As a reviewer for LLP, you are not a gatekeeper. Rather, you work closely with authors to help them develop their ideas and experiences in line with the mission of the journal. Your work, alongside theirs, helps to develop the field and to inspire, educate and support teachers and researchers. In order for this to happen, reviewers need to:
- Be supportive. Criticism is incredibly important. The field has no chance to grow if we only congratulate each other, and ignore troublesome topics. However, criticisms should be as constructive as possible. Consider adding recommendations or advice when critiquing authors’ work.
- Be engaged and responsible. Unlike traditional review processes, LLP utilizes OPR, which allows for a conversation between reviewers and authors about the manuscript, on the manuscript. This has the potential to rapidly decrease the length of time for reviews. However, this depends on your cooperation!
- Be true to the LLP mission.
For details regarding the review process, refer to the review process page.
In line with the F1000 Research OPR oath, we expect reviewers to conduct themselves based on the following four principles.
Principle 1: I will sign my name to my review
Principle 2: I will review with integrity
Principle 3: I will treat the review as a discourse with you; in particular, I will provide constructive criticism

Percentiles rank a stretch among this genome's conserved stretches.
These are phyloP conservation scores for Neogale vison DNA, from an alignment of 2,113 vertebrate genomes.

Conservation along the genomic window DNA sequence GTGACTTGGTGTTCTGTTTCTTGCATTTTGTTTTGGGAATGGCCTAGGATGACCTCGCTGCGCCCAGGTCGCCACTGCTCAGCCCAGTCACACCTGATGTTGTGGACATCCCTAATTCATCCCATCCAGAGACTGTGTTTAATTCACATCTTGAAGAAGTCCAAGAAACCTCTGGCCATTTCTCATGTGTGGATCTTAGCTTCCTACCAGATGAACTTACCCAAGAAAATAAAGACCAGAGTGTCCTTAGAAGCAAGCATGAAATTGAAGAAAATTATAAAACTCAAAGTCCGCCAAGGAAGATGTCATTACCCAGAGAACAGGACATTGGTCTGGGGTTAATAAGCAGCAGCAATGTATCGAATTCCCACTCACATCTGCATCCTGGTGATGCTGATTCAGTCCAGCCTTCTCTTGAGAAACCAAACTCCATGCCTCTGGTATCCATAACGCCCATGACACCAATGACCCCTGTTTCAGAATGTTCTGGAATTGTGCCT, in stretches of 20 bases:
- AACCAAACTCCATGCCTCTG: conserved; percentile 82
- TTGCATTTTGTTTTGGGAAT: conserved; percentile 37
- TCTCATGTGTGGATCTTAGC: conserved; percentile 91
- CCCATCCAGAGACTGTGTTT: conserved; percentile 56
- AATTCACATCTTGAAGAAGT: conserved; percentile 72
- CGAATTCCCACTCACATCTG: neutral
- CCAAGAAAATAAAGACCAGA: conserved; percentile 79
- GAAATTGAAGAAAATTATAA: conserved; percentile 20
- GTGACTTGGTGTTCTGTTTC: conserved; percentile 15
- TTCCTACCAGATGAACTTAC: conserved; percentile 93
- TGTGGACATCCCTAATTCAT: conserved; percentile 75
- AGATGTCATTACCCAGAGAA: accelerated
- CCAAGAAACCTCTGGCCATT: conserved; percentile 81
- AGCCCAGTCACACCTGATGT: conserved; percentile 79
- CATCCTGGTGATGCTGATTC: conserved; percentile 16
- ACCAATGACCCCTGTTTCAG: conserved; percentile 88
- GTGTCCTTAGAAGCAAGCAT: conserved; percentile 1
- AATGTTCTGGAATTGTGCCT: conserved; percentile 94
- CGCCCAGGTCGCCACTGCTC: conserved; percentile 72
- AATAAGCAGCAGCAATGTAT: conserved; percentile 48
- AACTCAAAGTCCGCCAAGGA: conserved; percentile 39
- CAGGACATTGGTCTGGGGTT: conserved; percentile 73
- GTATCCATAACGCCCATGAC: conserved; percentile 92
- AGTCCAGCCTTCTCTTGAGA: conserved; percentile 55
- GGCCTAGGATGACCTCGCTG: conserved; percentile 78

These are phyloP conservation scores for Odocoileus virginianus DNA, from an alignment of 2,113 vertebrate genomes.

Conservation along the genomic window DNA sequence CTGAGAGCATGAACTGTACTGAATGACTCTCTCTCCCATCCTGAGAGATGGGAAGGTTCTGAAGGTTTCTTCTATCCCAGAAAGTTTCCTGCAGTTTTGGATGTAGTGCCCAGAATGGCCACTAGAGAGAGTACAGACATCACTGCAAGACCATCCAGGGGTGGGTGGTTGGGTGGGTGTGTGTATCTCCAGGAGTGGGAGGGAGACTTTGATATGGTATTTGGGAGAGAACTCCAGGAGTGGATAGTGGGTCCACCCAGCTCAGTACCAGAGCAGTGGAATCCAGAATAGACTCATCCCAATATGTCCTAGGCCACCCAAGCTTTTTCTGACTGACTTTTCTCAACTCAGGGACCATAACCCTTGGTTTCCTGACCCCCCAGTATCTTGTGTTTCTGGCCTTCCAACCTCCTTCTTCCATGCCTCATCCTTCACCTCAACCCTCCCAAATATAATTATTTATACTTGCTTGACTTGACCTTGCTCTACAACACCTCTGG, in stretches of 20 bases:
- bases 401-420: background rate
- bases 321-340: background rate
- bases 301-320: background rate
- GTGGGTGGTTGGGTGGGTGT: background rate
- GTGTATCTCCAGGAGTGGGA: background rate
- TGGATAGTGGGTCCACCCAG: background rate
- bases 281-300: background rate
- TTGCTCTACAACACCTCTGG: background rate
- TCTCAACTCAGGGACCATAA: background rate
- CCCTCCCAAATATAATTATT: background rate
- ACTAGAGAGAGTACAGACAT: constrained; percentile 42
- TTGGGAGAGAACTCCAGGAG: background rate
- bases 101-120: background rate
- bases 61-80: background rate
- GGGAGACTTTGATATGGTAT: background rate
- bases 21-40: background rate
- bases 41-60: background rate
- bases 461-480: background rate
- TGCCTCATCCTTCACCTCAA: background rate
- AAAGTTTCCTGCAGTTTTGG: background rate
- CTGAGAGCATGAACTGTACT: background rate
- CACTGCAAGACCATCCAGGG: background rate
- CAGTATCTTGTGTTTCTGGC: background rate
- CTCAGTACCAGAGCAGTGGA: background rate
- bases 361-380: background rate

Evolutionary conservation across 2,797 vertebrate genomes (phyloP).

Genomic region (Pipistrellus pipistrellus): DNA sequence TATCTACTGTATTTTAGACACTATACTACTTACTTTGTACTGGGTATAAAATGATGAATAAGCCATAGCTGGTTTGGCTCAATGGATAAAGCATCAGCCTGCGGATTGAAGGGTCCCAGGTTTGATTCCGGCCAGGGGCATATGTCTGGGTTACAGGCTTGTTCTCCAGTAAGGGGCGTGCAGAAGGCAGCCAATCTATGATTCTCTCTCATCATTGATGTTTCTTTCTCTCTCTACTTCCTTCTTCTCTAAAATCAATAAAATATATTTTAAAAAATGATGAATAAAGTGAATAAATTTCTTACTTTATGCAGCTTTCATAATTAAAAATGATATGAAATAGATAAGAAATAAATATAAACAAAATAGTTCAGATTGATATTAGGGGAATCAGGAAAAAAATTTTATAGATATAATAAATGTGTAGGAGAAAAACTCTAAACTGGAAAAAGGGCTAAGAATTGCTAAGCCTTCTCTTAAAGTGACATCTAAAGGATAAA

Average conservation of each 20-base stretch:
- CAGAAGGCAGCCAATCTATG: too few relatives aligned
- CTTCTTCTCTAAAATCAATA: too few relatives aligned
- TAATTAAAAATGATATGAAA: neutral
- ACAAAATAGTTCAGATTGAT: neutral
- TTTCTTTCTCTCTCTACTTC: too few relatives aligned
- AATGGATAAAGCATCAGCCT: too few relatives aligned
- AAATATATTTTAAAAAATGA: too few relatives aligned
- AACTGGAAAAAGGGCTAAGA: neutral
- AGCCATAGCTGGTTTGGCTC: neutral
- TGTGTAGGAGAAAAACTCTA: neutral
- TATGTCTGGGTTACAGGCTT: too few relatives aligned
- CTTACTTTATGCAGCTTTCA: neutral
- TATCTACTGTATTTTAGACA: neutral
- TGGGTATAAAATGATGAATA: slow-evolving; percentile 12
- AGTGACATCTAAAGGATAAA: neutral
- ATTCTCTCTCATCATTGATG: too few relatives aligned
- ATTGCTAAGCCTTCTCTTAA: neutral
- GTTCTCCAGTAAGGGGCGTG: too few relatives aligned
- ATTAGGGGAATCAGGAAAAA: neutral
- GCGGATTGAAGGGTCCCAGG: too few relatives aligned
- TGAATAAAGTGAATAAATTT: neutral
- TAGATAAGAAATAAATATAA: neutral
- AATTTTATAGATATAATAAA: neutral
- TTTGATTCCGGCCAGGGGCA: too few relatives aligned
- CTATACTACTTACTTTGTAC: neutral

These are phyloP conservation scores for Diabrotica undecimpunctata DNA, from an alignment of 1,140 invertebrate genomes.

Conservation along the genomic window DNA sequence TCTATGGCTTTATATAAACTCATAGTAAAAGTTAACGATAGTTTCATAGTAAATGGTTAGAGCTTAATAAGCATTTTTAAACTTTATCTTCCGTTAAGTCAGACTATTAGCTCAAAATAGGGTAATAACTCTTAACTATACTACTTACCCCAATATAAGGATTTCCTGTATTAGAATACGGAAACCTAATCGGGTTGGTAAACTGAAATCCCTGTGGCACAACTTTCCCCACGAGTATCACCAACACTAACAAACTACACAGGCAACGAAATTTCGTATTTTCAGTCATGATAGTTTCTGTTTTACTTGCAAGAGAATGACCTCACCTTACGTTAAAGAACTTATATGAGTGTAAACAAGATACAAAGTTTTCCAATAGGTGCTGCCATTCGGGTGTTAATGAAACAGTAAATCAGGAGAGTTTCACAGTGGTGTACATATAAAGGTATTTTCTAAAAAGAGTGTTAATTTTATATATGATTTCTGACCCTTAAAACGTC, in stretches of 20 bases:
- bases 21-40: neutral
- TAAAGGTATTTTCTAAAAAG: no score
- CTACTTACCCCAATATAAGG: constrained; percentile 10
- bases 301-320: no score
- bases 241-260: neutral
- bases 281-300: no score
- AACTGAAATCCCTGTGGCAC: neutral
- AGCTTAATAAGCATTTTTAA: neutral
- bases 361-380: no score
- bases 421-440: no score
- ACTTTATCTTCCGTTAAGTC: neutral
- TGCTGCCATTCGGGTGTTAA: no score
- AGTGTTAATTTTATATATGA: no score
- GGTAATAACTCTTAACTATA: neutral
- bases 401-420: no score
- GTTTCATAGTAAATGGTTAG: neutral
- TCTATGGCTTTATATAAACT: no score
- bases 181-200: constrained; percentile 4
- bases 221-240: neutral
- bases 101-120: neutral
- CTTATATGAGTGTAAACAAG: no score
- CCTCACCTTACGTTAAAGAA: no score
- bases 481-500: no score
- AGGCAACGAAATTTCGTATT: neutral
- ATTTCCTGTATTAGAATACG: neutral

Principle 4: I will be an ambassador for the practice of open science
LLP uses Google Docs which allows you to do the following when you review:
- Make comments while you read the manuscript. Ask questions, share literature, emphasize highlights in the project, etc… Feel free to “think out loud” using comments.
- Tag the editors in comments to make them aware of a specific issue (use +dehaan.shizuoka[AT]gmail.com and +jamesyorkjp[AT]gmail.com)
- Use the “make suggestion” mode of Google Docs to write something in the manuscript that the author can choose to accept
If you have any particularly sensitive critiques or issues, please contact the editors directly. However, only consider this avenue of communication as a “final option.” Issues that can be resolved on the manuscript, should be resolved on the manuscript.